The Deep North by Bronwyn Lea
George Braziller, New York, 2013
It is a tribute to the quality and readability of Bronwyn Lea’s poetry that a selection of her work forms the second volume in the new George Braziller series (edited by Paul Kane), which aims to introduce contemporary Australian poets to American readers. True to lyric poetry, Lea’s poems are musical in their composition, and they can be intimate in their subject matter. However, Lea’s work is never just about crafting agreeable verse, and it is never just about her personal experience. What makes Lea’s poetry so striking and meaningful is its acknowledgement of a wider and worldly context: historical, geographical, biological, political. In fact, Lea’s poetry might be said to enact an ironic rejection of the claustrophobic potential of autobiographical verse by continually fleeing from it to something else. This might be typical of contemporary post-Romantic poetry generally, though in Lea’s poetry—highlighting the importance of gender to the work—that flight is often symbolised by the rejection of the trappings of romantic love for a liberating movement into ‘a vantage point … a vista’ (as we read in ‘Driving into Distance’). This makes Lea’s work reminiscent of Emily Dickinson’s restless verse, with Dickinson’s presence apparent in the exquisite poem ‘Insufficient Knowledge.’
Lea’s flight to a ‘vantage point’ outside the autobiographical is evident in the prehistoric subject matter of ‘How to Become a Fossil’. The poem reminds us of the macabre fortuities necessary to fossilisation and, finally, possible resurrection in the gentle hands of an archaeologist who ‘will tend you, / as in life you had hoped to be tended’:
Best to sink in quicksand or be trapped in tar. Best to be buried before the sun can dissolve your bones. Best to die in a burrow, hidden from scavengers, best to be colonized by maggots, ants, beetles, wasps, best to bloom with fungi, a swamp of bacteria to polish your bones.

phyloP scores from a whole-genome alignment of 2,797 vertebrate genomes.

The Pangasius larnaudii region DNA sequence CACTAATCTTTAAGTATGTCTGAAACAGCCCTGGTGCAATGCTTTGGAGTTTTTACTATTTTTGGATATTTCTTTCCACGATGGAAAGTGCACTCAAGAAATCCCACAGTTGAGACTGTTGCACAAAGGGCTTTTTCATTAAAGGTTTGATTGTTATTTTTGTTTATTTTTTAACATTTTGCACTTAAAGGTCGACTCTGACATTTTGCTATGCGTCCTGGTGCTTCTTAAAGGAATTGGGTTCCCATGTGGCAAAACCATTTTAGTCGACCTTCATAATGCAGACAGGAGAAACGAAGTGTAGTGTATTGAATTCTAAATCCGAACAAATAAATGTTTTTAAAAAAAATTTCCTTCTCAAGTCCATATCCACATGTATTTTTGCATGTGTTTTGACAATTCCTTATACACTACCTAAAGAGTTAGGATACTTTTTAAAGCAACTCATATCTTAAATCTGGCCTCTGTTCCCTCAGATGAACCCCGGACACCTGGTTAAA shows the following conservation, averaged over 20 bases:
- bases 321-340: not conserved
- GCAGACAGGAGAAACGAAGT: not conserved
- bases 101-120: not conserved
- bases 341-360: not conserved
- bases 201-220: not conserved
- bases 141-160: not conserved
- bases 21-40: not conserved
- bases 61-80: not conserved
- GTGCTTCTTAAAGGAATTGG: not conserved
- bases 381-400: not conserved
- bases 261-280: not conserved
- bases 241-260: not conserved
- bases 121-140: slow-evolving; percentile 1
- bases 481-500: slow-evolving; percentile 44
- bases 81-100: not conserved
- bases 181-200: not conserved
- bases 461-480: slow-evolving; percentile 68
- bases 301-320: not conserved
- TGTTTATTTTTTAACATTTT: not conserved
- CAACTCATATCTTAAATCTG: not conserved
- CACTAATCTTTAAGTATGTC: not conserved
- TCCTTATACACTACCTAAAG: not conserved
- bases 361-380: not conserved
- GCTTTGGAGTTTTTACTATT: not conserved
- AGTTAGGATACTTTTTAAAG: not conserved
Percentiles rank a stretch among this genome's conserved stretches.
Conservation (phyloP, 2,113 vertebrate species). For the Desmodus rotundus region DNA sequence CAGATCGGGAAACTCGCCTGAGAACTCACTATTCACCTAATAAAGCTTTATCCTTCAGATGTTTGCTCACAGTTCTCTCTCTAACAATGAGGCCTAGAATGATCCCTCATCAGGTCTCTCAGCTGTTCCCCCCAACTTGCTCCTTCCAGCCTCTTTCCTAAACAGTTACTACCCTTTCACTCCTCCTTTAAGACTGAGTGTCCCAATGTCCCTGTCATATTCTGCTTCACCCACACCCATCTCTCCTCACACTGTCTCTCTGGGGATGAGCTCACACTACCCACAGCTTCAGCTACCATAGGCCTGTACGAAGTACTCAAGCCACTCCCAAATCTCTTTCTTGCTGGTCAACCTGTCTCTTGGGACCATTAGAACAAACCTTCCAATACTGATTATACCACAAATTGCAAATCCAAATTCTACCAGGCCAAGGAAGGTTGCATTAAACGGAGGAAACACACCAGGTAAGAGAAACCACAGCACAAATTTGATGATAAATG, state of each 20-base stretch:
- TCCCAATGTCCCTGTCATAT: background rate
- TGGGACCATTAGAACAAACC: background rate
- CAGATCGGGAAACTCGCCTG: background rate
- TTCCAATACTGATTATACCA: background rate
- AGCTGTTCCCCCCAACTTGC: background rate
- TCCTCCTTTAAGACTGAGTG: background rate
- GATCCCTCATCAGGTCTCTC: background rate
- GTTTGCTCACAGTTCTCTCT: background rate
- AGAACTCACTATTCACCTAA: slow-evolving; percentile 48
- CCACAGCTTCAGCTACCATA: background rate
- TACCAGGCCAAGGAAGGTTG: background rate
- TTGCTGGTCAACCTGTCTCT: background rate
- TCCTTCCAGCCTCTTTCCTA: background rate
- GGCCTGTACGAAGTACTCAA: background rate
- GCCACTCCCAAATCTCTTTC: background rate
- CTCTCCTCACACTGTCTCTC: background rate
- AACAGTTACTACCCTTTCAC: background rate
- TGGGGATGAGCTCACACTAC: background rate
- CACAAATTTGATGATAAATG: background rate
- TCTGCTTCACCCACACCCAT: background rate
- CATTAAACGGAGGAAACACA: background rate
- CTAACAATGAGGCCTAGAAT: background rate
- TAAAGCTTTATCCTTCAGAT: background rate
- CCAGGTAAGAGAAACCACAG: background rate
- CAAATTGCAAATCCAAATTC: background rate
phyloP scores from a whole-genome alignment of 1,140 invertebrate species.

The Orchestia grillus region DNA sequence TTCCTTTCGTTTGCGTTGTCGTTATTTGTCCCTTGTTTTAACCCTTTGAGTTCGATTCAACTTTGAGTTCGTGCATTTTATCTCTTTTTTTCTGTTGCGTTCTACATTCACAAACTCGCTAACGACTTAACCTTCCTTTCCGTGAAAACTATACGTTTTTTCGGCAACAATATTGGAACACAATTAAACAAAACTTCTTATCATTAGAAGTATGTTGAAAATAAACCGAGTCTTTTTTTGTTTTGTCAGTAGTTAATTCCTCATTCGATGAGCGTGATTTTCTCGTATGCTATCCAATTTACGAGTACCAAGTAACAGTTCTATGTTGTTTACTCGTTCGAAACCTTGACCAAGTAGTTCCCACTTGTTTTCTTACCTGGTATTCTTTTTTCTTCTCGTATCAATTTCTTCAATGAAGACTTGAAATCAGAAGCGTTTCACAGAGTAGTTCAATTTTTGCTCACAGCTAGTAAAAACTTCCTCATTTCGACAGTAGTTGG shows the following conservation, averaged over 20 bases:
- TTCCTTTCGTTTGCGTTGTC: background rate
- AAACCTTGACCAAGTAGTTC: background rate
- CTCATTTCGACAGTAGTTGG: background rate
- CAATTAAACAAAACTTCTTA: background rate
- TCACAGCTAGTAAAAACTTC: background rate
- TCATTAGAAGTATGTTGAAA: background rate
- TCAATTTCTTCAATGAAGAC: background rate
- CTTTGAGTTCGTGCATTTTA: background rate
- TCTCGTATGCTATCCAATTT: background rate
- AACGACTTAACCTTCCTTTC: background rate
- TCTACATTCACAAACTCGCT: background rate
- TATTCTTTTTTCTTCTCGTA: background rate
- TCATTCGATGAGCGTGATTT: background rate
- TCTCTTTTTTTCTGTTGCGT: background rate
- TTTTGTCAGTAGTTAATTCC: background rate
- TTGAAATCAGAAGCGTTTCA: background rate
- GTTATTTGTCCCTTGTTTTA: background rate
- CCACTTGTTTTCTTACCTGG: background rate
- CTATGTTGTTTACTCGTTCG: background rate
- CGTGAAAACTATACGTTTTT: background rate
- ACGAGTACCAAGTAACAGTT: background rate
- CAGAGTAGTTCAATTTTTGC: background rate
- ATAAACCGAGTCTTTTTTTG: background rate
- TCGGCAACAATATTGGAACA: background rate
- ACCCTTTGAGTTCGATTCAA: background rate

The poem is characteristically accomplished in its use of enjambment and its mellifluousness, but the effect is never precious or self-regarding. The images are unsentimental; Lea’s poetry so often involves a paganistic honouring of the earth and body.
‘Seven Feet and Where They’re From’ (which began as a response to John Forbes’s ‘Four Heads and How to do Them’) is another biological or anatomical poem, composed with a generous sense of perspective. Ostensibly a meditation on the humble foot, this sequence of seven poems provides us with a diverse cultural history of that appendage. The sequence begins with a mock-scientific analysis of ‘The Greek Foot’, before abruptly changing tack and offering a vision of ‘The Chinese Foot’ of a woman, its toes
black and pressed to her sole so that her arch breaks magnificently with the steep pitch of a temple.
There is also a poem dedicated to the story of a ‘Kuniya rock python / woman’ who walked to Uluru and slayed a ‘Liru poisonous snake / warrior’ that followed her. Her story is
preserved in a dance at the base of the red rock, her daughter’s feet dragging through the sand to leave the meandering tracks of a snake.
This sequence further illustrates the ways in which Lea’s lyrical aesthetic, while decorative and personal, is also always more than that: sparking with political and typically gendered interests. Lea’s poems frequently reference female friendships (‘Girls’ Night of Long Island’); matriarchal lineages (as explored in the poem about her name, ‘Bronwyn Lea’); images of feminine calmness (‘Hand of the Bodhisattva’) and fierceness (‘Standing in Bette Davis’s Shoes’); visions of female eroticism (‘Original Sin’) and triumph (‘Women of a Certain Age’). ‘Orthograde’, a poem about the prehistoric development of the upright posture and gait of human beings, pointedly focuses on a woman, whose womb is the ‘unseen’ but also ‘principle thing.’
Lea’s poems are also attuned to the complex dynamics of heterosexual relationships, and they allow women the full range of emotional experience, from anger to fear, from tenderness to violence. ‘Christmas Day’ is a superb poem that evokes a woman’s desire for recognition from her partner, who sleeps in Cuzco, regardless of ‘the bells of San Blas’, ‘the smell of gunpowder that lifts / from the streets with the rain’, ‘Camilla’s crying / at dawn, Feliz Navidad!’, and the woman’s breasts pressing into his back in bed. The poet is struck by the urge to ‘uncover him’, ‘open him’, ‘shake him’, ‘hear what’s inside.’ She peels sunburnt skin from his neck and proceeds to peeling ‘back his eyes’.